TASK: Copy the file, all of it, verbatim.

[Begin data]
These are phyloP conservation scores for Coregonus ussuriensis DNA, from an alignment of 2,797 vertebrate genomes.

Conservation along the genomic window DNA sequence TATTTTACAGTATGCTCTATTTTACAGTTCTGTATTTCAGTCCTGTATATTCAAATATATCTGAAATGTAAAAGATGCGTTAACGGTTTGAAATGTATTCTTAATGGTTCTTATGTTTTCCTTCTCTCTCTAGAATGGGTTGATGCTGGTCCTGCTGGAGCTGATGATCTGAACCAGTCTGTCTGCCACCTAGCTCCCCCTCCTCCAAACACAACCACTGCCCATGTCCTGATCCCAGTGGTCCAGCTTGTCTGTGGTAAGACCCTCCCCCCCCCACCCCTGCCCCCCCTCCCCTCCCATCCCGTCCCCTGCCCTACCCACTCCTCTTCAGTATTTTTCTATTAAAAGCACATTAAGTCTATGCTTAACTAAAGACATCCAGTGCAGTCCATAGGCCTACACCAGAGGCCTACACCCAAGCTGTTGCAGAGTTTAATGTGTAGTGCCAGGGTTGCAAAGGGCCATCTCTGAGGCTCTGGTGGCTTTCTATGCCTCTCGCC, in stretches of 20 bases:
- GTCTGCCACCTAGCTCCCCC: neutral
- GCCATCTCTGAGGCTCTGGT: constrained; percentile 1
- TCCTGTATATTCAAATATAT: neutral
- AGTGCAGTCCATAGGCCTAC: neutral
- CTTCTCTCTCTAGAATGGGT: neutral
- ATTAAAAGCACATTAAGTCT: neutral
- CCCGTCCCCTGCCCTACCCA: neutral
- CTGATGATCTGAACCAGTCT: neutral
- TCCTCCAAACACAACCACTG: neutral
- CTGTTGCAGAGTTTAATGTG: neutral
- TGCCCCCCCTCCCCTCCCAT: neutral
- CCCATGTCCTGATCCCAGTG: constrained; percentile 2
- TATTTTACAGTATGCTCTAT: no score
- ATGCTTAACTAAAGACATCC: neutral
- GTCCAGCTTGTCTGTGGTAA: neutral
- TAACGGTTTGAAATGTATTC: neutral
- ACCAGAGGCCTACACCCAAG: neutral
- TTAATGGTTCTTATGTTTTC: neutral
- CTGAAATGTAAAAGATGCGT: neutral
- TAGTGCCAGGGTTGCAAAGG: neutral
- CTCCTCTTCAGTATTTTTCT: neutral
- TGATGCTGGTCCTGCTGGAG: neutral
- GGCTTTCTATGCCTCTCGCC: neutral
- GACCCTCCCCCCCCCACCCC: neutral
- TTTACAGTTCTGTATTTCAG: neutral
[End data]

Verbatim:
These are phyloP conservation scores for Coregonus ussuriensis DNA, from an alignment of 2,797 vertebrate genomes.

Conservation along the genomic window DNA sequence TATTTTACAGTATGCTCTATTTTACAGTTCTGTATTTCAGTCCTGTATATTCAAATATATCTGAAATGTAAAAGATGCGTTAACGGTTTGAAATGTATTCTTAATGGTTCTTATGTTTTCCTTCTCTCTCTAGAATGGGTTGATGCTGGTCCTGCTGGAGCTGATGATCTGAACCAGTCTGTCTGCCACCTAGCTCCCCCTCCTCCAAACACAACCACTGCCCATGTCCTGATCCCAGTGGTCCAGCTTGTCTGTGGTAAGACCCTCCCCCCCCCACCCCTGCCCCCCCTCCCCTCCCATCCCGTCCCCTGCCCTACCCACTCCTCTTCAGTATTTTTCTATTAAAAGCACATTAAGTCTATGCTTAACTAAAGACATCCAGTGCAGTCCATAGGCCTACACCAGAGGCCTACACCCAAGCTGTTGCAGAGTTTAATGTGTAGTGCCAGGGTTGCAAAGGGCCATCTCTGAGGCTCTGGTGGCTTTCTATGCCTCTCGCC, in stretches of 20 bases:
- GTCTGCCACCTAGCTCCCCC: neutral
- GCCATCTCTGAGGCTCTGGT: constrained; percentile 1
- TCCTGTATATTCAAATATAT: neutral
- AGTGCAGTCCATAGGCCTAC: neutral
- CTTCTCTCTCTAGAATGGGT: neutral
- ATTAAAAGCACATTAAGTCT: neutral
- CCCGTCCCCTGCCCTACCCA: neutral
- CTGATGATCTGAACCAGTCT: neutral
- TCCTCCAAACACAACCACTG: neutral
- CTGTTGCAGAGTTTAATGTG: neutral
- TGCCCCCCCTCCCCTCCCAT: neutral
- CCCATGTCCTGATCCCAGTG: constrained; percentile 2
- TATTTTACAGTATGCTCTAT: no score
- ATGCTTAACTAAAGACATCC: neutral
- GTCCAGCTTGTCTGTGGTAA: neutral
- TAACGGTTTGAAATGTATTC: neutral
- ACCAGAGGCCTACACCCAAG: neutral
- TTAATGGTTCTTATGTTTTC: neutral
- CTGAAATGTAAAAGATGCGT: neutral
- TAGTGCCAGGGTTGCAAAGG: neutral
- CTCCTCTTCAGTATTTTTCT: neutral
- TGATGCTGGTCCTGCTGGAG: neutral
- GGCTTTCTATGCCTCTCGCC: neutral
- GACCCTCCCCCCCCCACCCC: neutral
- TTTACAGTTCTGTATTTCAG: neutral